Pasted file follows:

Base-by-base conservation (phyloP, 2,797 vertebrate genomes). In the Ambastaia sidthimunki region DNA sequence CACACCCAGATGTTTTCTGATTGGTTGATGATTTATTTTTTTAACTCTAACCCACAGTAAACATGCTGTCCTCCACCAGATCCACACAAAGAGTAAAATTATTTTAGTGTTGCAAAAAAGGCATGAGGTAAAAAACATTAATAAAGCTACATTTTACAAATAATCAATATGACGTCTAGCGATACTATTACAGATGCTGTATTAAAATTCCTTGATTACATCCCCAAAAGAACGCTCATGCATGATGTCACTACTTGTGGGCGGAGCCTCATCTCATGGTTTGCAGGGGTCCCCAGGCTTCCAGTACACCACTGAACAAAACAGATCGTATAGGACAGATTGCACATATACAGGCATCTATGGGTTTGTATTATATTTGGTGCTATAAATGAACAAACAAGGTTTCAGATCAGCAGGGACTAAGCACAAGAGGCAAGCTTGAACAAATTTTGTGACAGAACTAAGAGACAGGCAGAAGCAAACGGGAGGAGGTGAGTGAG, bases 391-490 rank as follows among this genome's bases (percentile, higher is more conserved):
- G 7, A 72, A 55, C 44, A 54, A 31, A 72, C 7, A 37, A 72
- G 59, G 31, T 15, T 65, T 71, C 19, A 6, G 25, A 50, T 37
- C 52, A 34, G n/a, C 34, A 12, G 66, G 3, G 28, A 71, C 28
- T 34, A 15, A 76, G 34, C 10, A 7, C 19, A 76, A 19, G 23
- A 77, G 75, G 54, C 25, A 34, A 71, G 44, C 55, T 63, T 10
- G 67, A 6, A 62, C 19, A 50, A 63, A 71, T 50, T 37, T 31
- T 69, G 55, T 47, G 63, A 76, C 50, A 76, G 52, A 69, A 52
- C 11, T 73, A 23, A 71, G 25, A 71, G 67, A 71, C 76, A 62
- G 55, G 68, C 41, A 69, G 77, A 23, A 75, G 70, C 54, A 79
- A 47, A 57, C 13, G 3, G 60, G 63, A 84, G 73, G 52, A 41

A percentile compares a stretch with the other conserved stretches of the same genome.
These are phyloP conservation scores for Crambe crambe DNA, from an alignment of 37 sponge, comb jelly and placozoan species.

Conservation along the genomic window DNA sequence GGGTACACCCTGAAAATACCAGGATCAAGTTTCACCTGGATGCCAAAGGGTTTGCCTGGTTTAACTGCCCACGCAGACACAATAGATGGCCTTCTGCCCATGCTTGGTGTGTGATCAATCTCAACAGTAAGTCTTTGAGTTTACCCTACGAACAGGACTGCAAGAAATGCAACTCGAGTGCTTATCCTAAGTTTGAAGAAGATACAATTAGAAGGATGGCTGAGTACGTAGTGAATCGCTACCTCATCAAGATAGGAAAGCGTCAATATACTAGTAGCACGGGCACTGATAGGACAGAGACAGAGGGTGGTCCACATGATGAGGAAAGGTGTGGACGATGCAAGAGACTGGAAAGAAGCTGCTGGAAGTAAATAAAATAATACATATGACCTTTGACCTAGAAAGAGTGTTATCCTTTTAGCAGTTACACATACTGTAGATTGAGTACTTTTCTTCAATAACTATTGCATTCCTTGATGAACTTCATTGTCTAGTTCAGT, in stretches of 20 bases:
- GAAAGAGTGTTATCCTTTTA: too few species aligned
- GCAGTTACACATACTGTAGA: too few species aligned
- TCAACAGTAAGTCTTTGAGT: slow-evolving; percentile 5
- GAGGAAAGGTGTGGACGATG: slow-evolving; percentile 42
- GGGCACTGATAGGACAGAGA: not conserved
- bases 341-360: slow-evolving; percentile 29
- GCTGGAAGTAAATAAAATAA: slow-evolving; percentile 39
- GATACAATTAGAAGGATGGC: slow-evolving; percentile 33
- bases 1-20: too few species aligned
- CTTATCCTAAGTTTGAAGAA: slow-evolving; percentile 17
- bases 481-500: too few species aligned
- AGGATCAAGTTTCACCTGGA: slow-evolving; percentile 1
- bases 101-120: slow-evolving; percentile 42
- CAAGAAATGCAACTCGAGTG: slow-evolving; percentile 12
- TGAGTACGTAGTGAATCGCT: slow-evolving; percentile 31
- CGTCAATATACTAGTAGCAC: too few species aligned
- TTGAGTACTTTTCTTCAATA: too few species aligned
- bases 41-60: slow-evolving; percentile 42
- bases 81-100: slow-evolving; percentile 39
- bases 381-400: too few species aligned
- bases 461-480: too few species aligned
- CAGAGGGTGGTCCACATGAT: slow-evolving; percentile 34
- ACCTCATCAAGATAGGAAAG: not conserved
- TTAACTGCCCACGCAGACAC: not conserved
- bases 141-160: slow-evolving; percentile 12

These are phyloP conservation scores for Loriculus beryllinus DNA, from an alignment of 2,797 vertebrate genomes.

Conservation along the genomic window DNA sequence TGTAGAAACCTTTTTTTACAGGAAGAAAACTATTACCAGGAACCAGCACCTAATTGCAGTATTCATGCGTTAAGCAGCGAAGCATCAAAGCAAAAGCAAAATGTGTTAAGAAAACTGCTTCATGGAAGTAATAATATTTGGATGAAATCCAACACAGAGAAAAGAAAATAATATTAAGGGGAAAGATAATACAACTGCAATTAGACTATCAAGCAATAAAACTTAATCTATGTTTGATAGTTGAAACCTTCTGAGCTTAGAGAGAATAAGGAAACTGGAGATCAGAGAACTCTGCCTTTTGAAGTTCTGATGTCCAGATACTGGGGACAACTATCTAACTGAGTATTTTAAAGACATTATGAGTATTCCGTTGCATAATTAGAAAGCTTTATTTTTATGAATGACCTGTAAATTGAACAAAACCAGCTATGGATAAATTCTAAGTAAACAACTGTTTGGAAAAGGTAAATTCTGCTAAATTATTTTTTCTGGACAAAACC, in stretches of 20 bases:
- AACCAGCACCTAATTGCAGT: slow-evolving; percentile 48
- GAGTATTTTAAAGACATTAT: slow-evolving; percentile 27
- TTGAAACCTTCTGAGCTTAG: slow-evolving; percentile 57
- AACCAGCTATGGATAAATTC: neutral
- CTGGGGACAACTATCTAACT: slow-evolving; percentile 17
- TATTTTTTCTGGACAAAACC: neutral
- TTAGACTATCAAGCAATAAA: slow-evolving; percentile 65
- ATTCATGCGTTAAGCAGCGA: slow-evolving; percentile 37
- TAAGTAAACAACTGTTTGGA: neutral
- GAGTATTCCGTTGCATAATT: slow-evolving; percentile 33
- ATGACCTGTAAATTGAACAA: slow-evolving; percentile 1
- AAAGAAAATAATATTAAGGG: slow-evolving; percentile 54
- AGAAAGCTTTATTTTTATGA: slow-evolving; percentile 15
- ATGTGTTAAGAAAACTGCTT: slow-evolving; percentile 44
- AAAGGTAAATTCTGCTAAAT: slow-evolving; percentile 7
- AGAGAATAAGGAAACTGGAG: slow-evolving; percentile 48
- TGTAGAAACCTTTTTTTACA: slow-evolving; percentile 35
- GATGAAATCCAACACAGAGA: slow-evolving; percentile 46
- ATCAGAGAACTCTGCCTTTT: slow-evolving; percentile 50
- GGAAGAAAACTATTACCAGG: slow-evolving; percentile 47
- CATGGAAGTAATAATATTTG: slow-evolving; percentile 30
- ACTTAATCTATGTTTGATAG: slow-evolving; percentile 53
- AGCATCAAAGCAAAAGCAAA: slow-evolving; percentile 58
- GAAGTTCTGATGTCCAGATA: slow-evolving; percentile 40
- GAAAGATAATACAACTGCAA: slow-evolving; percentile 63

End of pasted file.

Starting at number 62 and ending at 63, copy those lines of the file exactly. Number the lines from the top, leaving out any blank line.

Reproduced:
- CATGGAAGTAATAATATTTG: slow-evolving; percentile 30
- ACTTAATCTATGTTTGATAG: slow-evolving; percentile 53